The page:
Weekly Photo Challenge: Foreign

This was quite a challenge, one that I thought would pass me by. BUT, as you can see, I did find a photo-op that fits the bill! A few days ago I saw a bird out on the deck I had never seen before. It was rather illusive and no matter how hard I tried, I just couldn’t seem to capture its image. Even when there were five or six of the birds, they didn’t hang around long enough for me to do my work! Then two days ago, I ventured out with the camera mounted on a tripod, sat stone still for a very long time hoping to see a bluejay, barely breathing, legs asleep and back aching, when one of the foreign birds lit nearby and began hopping around picking up seed and insects (I suppose) from the deck. Surprisingly, the little guy (or gal) hopped over close to where I sat, long enough for me to get the following shots. Later I pulled out my National Geographic Field Guide to the Birds of North America to identify this beauty. I could find nothing that matched it in the northeastern US. I then checked out the bird application on by iPod, but nothing came up that matched. I returned to the field guide and searched through the book, page by page, until I found an image of what could be my bird. While the likeness was not exact, it was strikingly similar to the photos shown here. Β The problem is that even though these are migratory birds, they are found only in the extreme southwestern US, and down into Mexico. How did they end up coming through northeastern Ohio? Take a look for yourselves. Maybe I’ve misidentified the bird. If so, help me out. But for now this bird looks like a Black Phoebe of the southwestern US and Mexico!

I never did get a shot of a bluejay. And the bird pictured here, along with its cohorts have left the area now, I guess on their way south . . . or to the southwest. Maybe they are some other type of bird that is more common to this area, but for now, to me, they are foreigners passing through. πŸ™‚

 

p.s. After searching further, I’m not so sure now about the identification of this bird. I’m looking to y’all to help me out. It may be a warbler of some sort, but it doesn’t match pictures in any of my bird books or apps.

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22 thoughts on “Weekly Photo Challenge: Foreign

    1. I was with you on this one, but so many people identified it as a Junco that I googled it and found that there are MANY variations of Juncos. Some don’t look like these photos at all. Others are spitting images. So, I’ve decided to call it a Junco. πŸ˜‰ (But I like the idea of it being a ‘foreign’ bird that wandered way off track and stopped in our yard!)

    1. I finally found them on my bird app, only the photo was not quite like these birds. I did not make the connection until several people suggested juncos. The Cornell Lab is absolutely awesome! Thanks for mentioning it.

    1. John, it is so good to see you! Well, with everyone’s help I think it is decided that this bird is a dark-eyed junco. They are cute birds. I hope they come back. Thanks for stopping by. I hope you have a great week.

  1. It’s a dark-eyed junco! I’m looking forward to them spending the winter with us! They are one of my favorite visitors. Thanks for sharing, though you certainly had a tough job getting the photos.

    1. Yes, you must be correct. I’ve gotten a few comments suggesting that this is a dark-eyed junco. I had originally ruled that out, but when I searched the internet I discovered that there are many variations. They are cute birds, and I’ve had fun watching them. Thanks for clearing up the myster. πŸ™‚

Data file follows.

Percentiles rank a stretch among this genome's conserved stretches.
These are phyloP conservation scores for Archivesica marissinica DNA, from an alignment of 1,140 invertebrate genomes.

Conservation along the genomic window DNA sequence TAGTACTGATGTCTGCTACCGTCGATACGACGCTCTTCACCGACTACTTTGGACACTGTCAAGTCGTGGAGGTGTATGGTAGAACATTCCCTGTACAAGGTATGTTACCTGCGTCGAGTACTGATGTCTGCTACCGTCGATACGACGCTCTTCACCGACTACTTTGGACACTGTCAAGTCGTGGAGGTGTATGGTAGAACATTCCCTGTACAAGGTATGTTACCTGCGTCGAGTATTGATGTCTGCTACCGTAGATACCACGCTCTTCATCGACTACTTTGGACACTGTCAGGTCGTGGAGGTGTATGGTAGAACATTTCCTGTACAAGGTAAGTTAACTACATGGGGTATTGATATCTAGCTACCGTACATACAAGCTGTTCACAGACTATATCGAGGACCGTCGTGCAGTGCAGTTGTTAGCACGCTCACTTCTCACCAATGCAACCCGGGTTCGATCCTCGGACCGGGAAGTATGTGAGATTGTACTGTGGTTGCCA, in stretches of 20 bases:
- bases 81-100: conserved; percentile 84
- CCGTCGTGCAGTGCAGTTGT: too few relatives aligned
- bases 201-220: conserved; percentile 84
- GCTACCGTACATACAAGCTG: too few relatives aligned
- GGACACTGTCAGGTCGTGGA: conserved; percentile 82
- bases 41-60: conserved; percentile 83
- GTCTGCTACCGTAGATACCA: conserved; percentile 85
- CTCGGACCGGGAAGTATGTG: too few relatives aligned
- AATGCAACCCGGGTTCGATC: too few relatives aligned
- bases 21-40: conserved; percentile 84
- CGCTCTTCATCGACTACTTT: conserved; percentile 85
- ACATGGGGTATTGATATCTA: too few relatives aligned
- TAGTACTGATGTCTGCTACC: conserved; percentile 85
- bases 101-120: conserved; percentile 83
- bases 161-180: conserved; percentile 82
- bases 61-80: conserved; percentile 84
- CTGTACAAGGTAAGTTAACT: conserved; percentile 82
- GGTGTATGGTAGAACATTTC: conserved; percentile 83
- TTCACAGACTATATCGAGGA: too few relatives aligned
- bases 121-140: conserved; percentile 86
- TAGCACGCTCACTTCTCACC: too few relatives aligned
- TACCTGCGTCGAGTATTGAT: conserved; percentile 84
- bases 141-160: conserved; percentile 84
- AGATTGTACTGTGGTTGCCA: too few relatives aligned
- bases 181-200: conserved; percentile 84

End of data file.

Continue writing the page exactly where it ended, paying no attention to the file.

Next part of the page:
2. I was going to pipe up with “junco,” but it looks like everyone beat me to it (not that I mind). We’ve got a bunch who live in our yard and enjoy our feeders (mostly eating from the ground). My kids and I like them a lot, the way they’re always hopping around with their little buddies. I love to see them in the snow under the feeders come winter.

    1. I noticed that they preferred to eat the seeds that dropped to the deck or on the ground. They are cute birds. But they were here for a few days and then they disappeared leading me to believe they are migratory. Others have told me though, that they will return in the winter. We’ll see. It’s great that you and your kids enjoy bird watching together. I’ve joined the Cornell University Lab on Ornithology’s FeederWatcher program, and will be watching the birds in our backyard throughout the winter, and sending data to Cornel. Google it to find out more info if you think that might be something you and your children would enjoy. πŸ™‚

    1. Thanks Jo. Yes, it was baffling but I found out the birds are more common than I knew, I had just never seen them before. They are gone now but I’m told they may return in the winter. I’ll be looking for them. Thanks for stopping by.

  3. Saw one on my deck overlooking the Milwaukee River this morning. I’m a Californian so I did a double-take thinking it was a Black Phoebe. I found your site by googling “looks like a Black Phoebe.” Didn’t see your posts here so kept looking until I found the “slate-colored” Dark-Eyed Junco. Not in my books either. It may not be a Phoebe but it makes me feel more at home!

  4. 4/7/13 we just had one of these in our yard in Sugarcreek Ohio did you ever find out if it was the black phoebe?

    1. It is NOT a black phoebe. I learned that the black phoebe has a black beak, but the Dark Eyed Junco has the white beak. Many Juncos visited our yard this winter, and I fell in love with these cuties! They are winter birds, sometimes referred to as Snow birds. I don’t know if they will hang around through the summer or not, but my hunch is that they will head north for cooler climes. Thanks for stopping by. We are Ohio residents, too. πŸ™‚

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